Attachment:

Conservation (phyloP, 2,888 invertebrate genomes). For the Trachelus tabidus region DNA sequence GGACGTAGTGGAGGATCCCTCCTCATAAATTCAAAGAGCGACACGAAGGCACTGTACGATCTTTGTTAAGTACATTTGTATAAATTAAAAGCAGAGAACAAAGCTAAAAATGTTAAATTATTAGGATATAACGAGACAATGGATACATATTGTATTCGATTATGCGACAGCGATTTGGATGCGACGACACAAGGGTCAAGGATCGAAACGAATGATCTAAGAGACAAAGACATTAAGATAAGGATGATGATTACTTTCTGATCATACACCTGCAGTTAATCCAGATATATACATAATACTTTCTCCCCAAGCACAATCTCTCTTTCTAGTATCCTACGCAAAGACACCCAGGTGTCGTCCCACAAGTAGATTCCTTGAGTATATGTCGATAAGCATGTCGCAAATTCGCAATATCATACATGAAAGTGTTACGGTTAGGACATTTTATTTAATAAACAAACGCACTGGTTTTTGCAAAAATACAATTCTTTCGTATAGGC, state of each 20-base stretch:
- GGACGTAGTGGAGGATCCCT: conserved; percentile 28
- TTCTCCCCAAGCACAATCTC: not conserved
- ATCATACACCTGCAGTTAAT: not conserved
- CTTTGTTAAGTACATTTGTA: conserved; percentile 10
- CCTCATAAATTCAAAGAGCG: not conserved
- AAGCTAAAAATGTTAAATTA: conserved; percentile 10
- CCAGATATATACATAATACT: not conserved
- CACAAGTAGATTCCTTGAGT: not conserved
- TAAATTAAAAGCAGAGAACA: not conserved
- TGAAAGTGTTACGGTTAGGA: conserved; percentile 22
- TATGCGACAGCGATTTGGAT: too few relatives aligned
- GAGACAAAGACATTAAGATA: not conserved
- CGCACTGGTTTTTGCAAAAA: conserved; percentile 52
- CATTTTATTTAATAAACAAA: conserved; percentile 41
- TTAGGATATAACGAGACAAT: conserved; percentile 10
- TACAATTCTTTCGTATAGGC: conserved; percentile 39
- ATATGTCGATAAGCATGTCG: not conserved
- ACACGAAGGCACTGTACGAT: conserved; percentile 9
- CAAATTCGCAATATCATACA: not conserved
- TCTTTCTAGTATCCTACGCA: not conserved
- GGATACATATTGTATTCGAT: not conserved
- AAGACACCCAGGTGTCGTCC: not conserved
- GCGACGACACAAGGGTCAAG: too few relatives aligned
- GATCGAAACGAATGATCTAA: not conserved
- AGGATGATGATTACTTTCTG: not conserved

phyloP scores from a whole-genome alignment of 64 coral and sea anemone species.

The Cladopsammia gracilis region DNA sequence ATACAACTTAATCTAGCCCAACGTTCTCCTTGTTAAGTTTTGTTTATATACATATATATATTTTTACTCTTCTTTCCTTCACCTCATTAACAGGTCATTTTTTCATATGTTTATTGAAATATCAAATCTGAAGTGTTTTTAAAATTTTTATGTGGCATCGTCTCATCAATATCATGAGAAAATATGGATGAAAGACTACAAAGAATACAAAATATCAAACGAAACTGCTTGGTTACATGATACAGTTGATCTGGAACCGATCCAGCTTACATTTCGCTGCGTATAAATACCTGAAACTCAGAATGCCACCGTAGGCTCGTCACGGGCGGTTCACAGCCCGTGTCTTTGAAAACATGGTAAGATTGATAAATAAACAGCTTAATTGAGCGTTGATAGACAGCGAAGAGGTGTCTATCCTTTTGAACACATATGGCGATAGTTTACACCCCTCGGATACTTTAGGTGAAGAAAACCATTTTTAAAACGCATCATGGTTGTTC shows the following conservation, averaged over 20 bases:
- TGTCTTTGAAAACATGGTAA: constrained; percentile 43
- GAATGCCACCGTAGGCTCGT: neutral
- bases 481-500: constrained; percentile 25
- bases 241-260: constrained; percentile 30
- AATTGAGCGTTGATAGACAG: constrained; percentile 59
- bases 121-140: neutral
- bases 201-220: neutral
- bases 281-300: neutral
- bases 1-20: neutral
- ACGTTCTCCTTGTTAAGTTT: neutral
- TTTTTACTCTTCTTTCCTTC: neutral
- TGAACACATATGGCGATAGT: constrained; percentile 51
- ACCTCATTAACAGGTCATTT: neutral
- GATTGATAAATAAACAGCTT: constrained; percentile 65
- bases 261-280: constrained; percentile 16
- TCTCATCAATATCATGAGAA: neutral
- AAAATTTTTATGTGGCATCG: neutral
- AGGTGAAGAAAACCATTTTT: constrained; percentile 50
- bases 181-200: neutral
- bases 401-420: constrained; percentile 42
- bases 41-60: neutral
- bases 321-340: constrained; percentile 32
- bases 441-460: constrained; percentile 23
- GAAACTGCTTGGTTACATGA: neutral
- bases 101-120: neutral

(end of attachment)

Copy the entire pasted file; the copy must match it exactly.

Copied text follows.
Conservation (phyloP, 2,888 invertebrate genomes). For the Trachelus tabidus region DNA sequence GGACGTAGTGGAGGATCCCTCCTCATAAATTCAAAGAGCGACACGAAGGCACTGTACGATCTTTGTTAAGTACATTTGTATAAATTAAAAGCAGAGAACAAAGCTAAAAATGTTAAATTATTAGGATATAACGAGACAATGGATACATATTGTATTCGATTATGCGACAGCGATTTGGATGCGACGACACAAGGGTCAAGGATCGAAACGAATGATCTAAGAGACAAAGACATTAAGATAAGGATGATGATTACTTTCTGATCATACACCTGCAGTTAATCCAGATATATACATAATACTTTCTCCCCAAGCACAATCTCTCTTTCTAGTATCCTACGCAAAGACACCCAGGTGTCGTCCCACAAGTAGATTCCTTGAGTATATGTCGATAAGCATGTCGCAAATTCGCAATATCATACATGAAAGTGTTACGGTTAGGACATTTTATTTAATAAACAAACGCACTGGTTTTTGCAAAAATACAATTCTTTCGTATAGGC, state of each 20-base stretch:
- GGACGTAGTGGAGGATCCCT: conserved; percentile 28
- TTCTCCCCAAGCACAATCTC: not conserved
- ATCATACACCTGCAGTTAAT: not conserved
- CTTTGTTAAGTACATTTGTA: conserved; percentile 10
- CCTCATAAATTCAAAGAGCG: not conserved
- AAGCTAAAAATGTTAAATTA: conserved; percentile 10
- CCAGATATATACATAATACT: not conserved
- CACAAGTAGATTCCTTGAGT: not conserved
- TAAATTAAAAGCAGAGAACA: not conserved
- TGAAAGTGTTACGGTTAGGA: conserved; percentile 22
- TATGCGACAGCGATTTGGAT: too few relatives aligned
- GAGACAAAGACATTAAGATA: not conserved
- CGCACTGGTTTTTGCAAAAA: conserved; percentile 52
- CATTTTATTTAATAAACAAA: conserved; percentile 41
- TTAGGATATAACGAGACAAT: conserved; percentile 10
- TACAATTCTTTCGTATAGGC: conserved; percentile 39
- ATATGTCGATAAGCATGTCG: not conserved
- ACACGAAGGCACTGTACGAT: conserved; percentile 9
- CAAATTCGCAATATCATACA: not conserved
- TCTTTCTAGTATCCTACGCA: not conserved
- GGATACATATTGTATTCGAT: not conserved
- AAGACACCCAGGTGTCGTCC: not conserved
- GCGACGACACAAGGGTCAAG: too few relatives aligned
- GATCGAAACGAATGATCTAA: not conserved
- AGGATGATGATTACTTTCTG: not conserved

phyloP scores from a whole-genome alignment of 64 coral and sea anemone species.

The Cladopsammia gracilis region DNA sequence ATACAACTTAATCTAGCCCAACGTTCTCCTTGTTAAGTTTTGTTTATATACATATATATATTTTTACTCTTCTTTCCTTCACCTCATTAACAGGTCATTTTTTCATATGTTTATTGAAATATCAAATCTGAAGTGTTTTTAAAATTTTTATGTGGCATCGTCTCATCAATATCATGAGAAAATATGGATGAAAGACTACAAAGAATACAAAATATCAAACGAAACTGCTTGGTTACATGATACAGTTGATCTGGAACCGATCCAGCTTACATTTCGCTGCGTATAAATACCTGAAACTCAGAATGCCACCGTAGGCTCGTCACGGGCGGTTCACAGCCCGTGTCTTTGAAAACATGGTAAGATTGATAAATAAACAGCTTAATTGAGCGTTGATAGACAGCGAAGAGGTGTCTATCCTTTTGAACACATATGGCGATAGTTTACACCCCTCGGATACTTTAGGTGAAGAAAACCATTTTTAAAACGCATCATGGTTGTTC shows the following conservation, averaged over 20 bases:
- TGTCTTTGAAAACATGGTAA: constrained; percentile 43
- GAATGCCACCGTAGGCTCGT: neutral
- bases 481-500: constrained; percentile 25
- bases 241-260: constrained; percentile 30
- AATTGAGCGTTGATAGACAG: constrained; percentile 59
- bases 121-140: neutral
- bases 201-220: neutral
- bases 281-300: neutral
- bases 1-20: neutral
- ACGTTCTCCTTGTTAAGTTT: neutral
- TTTTTACTCTTCTTTCCTTC: neutral
- TGAACACATATGGCGATAGT: constrained; percentile 51
- ACCTCATTAACAGGTCATTT: neutral
- GATTGATAAATAAACAGCTT: constrained; percentile 65
- bases 261-280: constrained; percentile 16
- TCTCATCAATATCATGAGAA: neutral
- AAAATTTTTATGTGGCATCG: neutral
- AGGTGAAGAAAACCATTTTT: constrained; percentile 50
- bases 181-200: neutral
- bases 401-420: constrained; percentile 42
- bases 41-60: neutral
- bases 321-340: constrained; percentile 32
- bases 441-460: constrained; percentile 23
- GAAACTGCTTGGTTACATGA: neutral
- bases 101-120: neutral